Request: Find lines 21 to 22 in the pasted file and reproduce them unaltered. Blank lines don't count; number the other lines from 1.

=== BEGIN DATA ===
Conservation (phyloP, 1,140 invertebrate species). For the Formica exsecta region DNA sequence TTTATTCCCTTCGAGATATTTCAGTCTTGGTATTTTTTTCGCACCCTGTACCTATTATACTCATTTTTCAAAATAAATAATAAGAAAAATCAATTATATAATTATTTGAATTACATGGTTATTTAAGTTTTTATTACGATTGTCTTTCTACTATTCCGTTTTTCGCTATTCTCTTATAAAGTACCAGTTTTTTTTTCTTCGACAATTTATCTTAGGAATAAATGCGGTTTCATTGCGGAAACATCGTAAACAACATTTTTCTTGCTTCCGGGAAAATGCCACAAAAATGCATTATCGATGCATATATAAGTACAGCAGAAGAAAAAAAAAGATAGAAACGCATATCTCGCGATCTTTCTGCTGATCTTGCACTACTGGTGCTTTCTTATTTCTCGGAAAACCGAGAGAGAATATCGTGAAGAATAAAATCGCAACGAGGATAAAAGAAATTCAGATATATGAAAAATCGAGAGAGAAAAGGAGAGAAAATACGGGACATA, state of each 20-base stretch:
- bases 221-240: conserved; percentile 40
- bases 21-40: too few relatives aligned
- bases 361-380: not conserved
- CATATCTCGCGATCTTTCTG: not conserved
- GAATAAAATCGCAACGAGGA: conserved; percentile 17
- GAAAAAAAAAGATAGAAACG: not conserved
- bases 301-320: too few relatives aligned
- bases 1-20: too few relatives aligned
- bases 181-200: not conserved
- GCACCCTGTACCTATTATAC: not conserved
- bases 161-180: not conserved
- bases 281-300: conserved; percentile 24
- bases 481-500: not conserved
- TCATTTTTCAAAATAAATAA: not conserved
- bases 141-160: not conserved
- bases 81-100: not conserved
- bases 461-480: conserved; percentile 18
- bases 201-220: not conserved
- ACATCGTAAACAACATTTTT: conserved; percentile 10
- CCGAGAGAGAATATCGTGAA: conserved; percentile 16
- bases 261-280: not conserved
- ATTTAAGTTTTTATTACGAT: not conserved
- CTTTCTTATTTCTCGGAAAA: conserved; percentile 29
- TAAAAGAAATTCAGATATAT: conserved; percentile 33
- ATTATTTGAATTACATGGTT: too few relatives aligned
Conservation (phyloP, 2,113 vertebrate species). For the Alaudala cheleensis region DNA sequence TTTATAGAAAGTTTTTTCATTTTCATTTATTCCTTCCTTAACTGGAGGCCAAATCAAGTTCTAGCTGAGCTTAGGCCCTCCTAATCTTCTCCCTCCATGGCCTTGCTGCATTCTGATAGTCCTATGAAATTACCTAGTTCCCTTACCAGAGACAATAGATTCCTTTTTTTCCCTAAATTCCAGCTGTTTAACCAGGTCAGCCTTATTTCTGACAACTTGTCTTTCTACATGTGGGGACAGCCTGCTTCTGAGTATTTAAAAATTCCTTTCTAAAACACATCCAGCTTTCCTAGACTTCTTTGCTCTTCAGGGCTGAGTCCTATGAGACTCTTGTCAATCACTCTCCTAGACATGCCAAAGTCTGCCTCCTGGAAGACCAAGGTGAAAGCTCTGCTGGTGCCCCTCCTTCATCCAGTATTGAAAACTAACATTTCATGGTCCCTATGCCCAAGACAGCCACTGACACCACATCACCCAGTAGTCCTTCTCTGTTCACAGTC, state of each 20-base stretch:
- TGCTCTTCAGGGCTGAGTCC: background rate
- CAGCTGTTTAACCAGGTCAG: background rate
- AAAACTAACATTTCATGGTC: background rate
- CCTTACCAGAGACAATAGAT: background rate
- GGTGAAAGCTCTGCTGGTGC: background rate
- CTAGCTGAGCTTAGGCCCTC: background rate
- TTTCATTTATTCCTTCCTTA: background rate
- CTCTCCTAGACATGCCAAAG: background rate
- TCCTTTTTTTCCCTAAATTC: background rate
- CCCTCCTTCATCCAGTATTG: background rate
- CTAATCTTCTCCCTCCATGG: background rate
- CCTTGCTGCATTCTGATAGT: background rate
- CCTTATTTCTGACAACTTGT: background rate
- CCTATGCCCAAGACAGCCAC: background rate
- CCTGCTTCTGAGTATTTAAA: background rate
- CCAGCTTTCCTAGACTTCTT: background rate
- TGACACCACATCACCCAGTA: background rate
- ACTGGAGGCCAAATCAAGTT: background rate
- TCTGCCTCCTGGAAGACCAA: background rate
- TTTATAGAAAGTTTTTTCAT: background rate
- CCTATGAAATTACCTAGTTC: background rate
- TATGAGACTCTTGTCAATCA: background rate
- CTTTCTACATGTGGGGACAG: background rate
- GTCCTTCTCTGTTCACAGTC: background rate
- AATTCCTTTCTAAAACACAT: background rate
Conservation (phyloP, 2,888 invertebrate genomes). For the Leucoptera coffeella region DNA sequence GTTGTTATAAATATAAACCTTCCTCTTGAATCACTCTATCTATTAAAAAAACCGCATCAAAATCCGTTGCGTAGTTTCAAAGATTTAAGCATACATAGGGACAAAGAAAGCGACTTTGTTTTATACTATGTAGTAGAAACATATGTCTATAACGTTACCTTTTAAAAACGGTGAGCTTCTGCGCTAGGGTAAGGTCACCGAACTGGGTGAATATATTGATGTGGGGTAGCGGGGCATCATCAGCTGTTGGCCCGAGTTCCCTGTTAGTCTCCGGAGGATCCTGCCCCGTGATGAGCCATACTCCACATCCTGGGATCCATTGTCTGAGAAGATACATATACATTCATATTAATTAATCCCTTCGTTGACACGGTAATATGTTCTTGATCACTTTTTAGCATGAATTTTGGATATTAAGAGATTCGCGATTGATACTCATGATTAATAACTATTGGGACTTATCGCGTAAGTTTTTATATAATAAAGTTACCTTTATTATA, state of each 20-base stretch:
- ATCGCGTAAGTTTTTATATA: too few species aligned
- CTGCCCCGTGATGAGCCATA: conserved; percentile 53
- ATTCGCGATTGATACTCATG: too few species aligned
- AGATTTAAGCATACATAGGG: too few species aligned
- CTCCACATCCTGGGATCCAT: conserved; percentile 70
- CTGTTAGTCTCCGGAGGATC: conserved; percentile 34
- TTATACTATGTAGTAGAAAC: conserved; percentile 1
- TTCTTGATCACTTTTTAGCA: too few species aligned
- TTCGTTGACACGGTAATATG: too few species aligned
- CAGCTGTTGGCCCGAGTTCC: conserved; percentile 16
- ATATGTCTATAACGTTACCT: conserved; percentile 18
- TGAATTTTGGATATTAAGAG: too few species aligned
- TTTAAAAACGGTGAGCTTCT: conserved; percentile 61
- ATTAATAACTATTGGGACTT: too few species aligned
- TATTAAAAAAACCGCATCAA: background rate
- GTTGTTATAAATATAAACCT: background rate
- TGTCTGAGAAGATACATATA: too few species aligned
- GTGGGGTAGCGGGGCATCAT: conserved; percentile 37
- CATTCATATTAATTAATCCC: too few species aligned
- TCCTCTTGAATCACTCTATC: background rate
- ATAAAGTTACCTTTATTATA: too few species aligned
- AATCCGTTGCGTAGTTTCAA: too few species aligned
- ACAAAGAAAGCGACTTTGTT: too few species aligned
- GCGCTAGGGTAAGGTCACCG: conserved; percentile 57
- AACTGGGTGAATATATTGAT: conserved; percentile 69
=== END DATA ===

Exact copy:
- CCGAGAGAGAATATCGTGAA: conserved; percentile 16
- bases 261-280: not conserved